The methods work because radioactive elements are unstable, and they are always trying to move to a more stable state. This process by which an unstable atomic nucleus loses energy by releasing radiation is called radioactive decay.
Photo taken by author in Missouri along State Highway 67.
However, rocks and other objects in nature do not give off such obvious clues about how long they have been around.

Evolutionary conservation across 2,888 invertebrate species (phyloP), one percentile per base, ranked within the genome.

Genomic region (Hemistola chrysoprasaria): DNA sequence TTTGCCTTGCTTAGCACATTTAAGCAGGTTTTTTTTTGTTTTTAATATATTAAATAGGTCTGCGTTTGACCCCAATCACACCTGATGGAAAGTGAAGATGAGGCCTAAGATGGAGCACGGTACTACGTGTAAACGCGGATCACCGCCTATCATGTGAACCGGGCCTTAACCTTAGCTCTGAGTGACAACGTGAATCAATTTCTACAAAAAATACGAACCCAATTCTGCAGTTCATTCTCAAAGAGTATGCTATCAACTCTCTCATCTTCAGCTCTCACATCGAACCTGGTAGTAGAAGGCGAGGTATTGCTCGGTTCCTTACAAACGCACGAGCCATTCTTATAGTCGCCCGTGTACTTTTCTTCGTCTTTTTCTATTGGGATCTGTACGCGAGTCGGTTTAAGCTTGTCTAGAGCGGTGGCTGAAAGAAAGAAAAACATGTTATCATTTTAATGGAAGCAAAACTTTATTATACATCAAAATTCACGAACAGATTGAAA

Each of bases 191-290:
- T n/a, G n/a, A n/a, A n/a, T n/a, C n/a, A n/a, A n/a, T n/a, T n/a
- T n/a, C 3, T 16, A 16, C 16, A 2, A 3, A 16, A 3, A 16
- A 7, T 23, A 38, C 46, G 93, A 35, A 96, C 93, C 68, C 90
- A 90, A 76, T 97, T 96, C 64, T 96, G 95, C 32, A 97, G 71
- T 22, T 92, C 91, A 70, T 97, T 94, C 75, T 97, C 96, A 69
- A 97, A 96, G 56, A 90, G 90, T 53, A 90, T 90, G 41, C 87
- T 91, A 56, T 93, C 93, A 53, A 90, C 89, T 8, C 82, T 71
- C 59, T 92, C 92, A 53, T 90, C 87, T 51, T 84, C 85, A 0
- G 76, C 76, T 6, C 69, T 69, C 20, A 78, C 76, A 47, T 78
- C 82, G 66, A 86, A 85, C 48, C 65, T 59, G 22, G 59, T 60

So, we rely on radiometric dating to calculate their ages.
So, if you know the radioactive isotope found in a substance and the isotope's half-life, you can calculate the age of the substance. Well, a simple explanation is that it is the time required for a quantity to fall to half of its starting value.
So, you might say that the 'full-life' of a radioactive isotope ends when it has given off all of its radiation and reaches a point of being non-radioactive.